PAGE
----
[Haskell-cafe] Monad instance for Data.Set

Ryan Ingram ryani.spam at gmail.com
Sun Mar 30 21:08:06 EDT 2008

On Sun, Mar 30, 2008 at 1:09 PM, Henning Thielemann
<lemming at henning-thielemann.de> wrote:
>  It's like working in the List monad mainly, collapsing duplicates from
>  time to time, right?

Sort of.  You can look at it that way and get a basic understanding of
what's going on.

A slightly more accurate analysis of what is going on is that it is
working in ContT Set for a variation of ContT that doesn't require the
underlying object to be a full monad, but only a restricted one.

In such a monad you could define
> mplus :: ContT Set a -> ContT Set a -> ContT Set a
> mplus x y = lift $ union (runContT x id) (runContT y id)
(not valid haskell code)

However, what is actually happening is that we are defining a set of
"side-effectful" computations using Prompt, and then observing those
computations in a "Set" environment.  With this definition you can
actually implement the interface for any monad you want; just define
the operations in your data type.  In this case:

> data OrdP m a where
>    PZero :: OrdP m a
>    PRestrict :: Ord a => m a -> OrdP m a
>    PPlus :: Ord a => m a -> m a -> OrdP m a

> type SetM = RecPrompt OrdP

Every monad provides at least the same operations as the Identity
monad; this definition says that SetM is a monad that provides those
operations, plus three additional operations: "prompt PZero", "prompt
$ PRestrict x", and "prompt $ PPlus x y" of the types shown in the
definition of "OrdP".

You can then interpret those operations however you want; runSetM
defines an observation function that runs the computation and returns
its results in a Set, given the restriction that the computation
itself returns an Ord type.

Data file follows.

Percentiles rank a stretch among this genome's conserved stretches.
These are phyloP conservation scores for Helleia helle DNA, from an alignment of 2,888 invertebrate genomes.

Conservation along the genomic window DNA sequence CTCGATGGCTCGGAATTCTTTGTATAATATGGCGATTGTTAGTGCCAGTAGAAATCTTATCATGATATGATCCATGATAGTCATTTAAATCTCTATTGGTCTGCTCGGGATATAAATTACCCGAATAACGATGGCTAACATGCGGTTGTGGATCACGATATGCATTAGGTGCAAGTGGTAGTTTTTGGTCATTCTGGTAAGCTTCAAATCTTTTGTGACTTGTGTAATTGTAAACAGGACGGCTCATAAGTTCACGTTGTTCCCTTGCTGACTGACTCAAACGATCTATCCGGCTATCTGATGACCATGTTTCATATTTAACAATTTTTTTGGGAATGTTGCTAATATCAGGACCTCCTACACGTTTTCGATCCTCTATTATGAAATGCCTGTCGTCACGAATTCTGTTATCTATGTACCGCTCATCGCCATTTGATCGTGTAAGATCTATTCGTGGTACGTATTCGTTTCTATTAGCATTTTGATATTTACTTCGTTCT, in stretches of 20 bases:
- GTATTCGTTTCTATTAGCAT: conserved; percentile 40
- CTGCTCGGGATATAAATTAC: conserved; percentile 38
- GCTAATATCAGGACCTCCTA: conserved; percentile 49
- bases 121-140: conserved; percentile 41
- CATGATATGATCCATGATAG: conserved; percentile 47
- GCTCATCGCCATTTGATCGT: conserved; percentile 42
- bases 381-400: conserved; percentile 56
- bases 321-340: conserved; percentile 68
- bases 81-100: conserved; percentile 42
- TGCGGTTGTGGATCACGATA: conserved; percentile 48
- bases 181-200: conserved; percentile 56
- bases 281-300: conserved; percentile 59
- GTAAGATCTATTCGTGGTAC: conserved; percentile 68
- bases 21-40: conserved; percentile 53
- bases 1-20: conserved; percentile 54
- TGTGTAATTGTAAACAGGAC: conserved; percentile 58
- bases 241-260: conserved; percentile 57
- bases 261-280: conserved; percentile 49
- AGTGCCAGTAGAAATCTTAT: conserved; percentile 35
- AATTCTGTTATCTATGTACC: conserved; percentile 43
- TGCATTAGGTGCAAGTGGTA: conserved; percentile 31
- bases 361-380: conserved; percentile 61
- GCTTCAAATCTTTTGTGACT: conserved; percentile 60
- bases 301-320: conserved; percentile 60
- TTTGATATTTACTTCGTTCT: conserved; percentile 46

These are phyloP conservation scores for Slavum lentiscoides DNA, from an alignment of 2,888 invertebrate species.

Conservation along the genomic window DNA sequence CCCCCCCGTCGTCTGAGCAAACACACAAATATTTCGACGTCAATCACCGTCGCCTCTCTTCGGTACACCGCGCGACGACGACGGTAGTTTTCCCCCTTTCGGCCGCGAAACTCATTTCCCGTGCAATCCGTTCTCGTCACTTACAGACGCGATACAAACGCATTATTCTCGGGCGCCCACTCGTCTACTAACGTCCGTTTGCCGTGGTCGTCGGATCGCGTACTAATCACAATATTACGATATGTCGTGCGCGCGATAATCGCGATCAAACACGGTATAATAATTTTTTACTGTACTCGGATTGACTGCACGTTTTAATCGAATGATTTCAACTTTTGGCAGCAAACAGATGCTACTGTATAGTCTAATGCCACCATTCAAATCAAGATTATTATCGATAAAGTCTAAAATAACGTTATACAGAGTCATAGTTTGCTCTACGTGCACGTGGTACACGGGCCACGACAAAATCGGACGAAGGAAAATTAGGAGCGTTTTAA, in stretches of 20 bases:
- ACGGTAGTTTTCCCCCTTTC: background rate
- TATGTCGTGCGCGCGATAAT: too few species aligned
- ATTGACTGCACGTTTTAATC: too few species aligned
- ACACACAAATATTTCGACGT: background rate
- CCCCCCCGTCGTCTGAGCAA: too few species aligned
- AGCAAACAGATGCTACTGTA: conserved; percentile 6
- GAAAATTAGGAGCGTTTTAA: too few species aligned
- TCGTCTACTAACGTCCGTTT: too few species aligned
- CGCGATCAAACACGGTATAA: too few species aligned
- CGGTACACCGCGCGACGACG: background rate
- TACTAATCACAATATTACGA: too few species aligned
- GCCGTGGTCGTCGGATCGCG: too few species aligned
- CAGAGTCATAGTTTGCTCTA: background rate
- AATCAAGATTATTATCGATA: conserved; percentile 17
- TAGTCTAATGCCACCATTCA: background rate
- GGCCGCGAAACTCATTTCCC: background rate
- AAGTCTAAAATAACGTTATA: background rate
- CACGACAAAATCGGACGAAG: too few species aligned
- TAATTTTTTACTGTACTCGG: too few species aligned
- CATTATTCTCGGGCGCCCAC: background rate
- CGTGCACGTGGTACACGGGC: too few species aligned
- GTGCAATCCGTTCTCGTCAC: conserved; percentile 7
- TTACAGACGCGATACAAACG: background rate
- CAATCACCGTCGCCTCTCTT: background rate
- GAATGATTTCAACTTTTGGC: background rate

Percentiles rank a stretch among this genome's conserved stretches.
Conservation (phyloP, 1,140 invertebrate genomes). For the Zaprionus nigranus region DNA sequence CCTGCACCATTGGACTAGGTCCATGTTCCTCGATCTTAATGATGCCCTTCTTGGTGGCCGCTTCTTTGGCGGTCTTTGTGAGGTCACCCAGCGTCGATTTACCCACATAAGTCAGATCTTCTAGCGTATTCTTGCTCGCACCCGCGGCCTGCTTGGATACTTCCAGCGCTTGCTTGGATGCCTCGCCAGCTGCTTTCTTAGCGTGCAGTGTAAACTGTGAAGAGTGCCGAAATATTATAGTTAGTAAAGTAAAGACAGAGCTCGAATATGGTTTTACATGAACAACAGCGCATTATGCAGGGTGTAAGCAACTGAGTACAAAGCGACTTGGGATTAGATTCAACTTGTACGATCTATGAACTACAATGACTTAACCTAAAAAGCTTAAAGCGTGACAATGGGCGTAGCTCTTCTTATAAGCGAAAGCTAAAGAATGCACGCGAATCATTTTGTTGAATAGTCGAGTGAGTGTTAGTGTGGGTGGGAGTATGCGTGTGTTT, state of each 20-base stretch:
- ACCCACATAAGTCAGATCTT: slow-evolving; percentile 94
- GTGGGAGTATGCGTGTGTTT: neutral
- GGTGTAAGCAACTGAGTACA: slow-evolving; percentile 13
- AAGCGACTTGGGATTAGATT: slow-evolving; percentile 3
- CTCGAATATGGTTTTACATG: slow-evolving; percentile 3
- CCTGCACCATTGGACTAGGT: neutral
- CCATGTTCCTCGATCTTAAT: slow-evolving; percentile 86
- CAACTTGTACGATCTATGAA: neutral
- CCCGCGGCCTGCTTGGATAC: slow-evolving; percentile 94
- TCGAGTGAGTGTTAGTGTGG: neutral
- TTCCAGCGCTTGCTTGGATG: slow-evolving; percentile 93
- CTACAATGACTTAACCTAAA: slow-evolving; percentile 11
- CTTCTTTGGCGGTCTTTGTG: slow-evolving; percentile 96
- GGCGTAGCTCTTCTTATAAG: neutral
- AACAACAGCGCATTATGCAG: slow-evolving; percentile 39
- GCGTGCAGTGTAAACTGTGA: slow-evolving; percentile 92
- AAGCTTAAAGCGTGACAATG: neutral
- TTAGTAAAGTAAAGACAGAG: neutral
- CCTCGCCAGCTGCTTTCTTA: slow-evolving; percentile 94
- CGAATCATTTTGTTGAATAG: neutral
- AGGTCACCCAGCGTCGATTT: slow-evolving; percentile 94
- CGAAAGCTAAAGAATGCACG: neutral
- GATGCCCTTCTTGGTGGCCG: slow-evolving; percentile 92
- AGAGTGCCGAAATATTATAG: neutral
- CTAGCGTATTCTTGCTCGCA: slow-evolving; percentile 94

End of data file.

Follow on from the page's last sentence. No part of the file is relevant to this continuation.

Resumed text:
In order to really understand this, you need to understand the type of

runPromptC ::
    (r -> ans)  -- "pure" result handler
    -> (forall a. p a -> (a -> ans) -> ans) -- "side effect" handler
that gets a continuation
    -> Prompt p r -- computation to run
    -> ans

"runPromptC" is (almost) just the case operation for a structure of this type:

data Prompt p r =
    Return r
    | forall a. BindEffect (p a) (a -> Prompt p r)

except with the recursive call to runPromptC inlined within
BindEffect; given this data type you can define runPromptC easily:

runPromptC ret _ (Return r) = ret r
runPromptC _ prm (BindEffect p k) = prm p (\a -> runPromptC ret prm (k a))

This definition makes it obvious that the "pure" continuation "ret" is
called at the end of the computation, and the "effectful" continuation
prm is called to handle any side effects.

Exercise 1: Define the function "prompt :: p a -> Prompt p a" on this datatype.
Exercise 2: Define an instance of Monad for this datatype.

Now you should be able to understand the observation function "runSetM":

> runSetM :: Ord r => SetM r -> S.Set r
> runSetM = runPromptC ret prm . unRecPrompt where
>    -- ret :: r -> S.Set r
>    ret = S.singleton
>    -- prm :: forall a. OrdP SetM a -> (a -> S.Set r) -> S.Set r
>    prm PZero _ = S.empty
>    prm (PRestrict m) k = unionMap k (runSetM m)
>    prm (PPlus m1 m2) k = unionMap k (runSetM m1 `S.union` runSetM m2)

"ret" handles the result of pure computations; that is, those that
could have just as easily run in the Identity monad.  "prm" handles
any effects; in this case the three effects "PZero", "PRestrict" and

You could write a different observation/interpretation function that
treated the elements as a List, or Maybe, or whatever.

Let me know if this makes sense, or if you have any other questions.

  -- ryan

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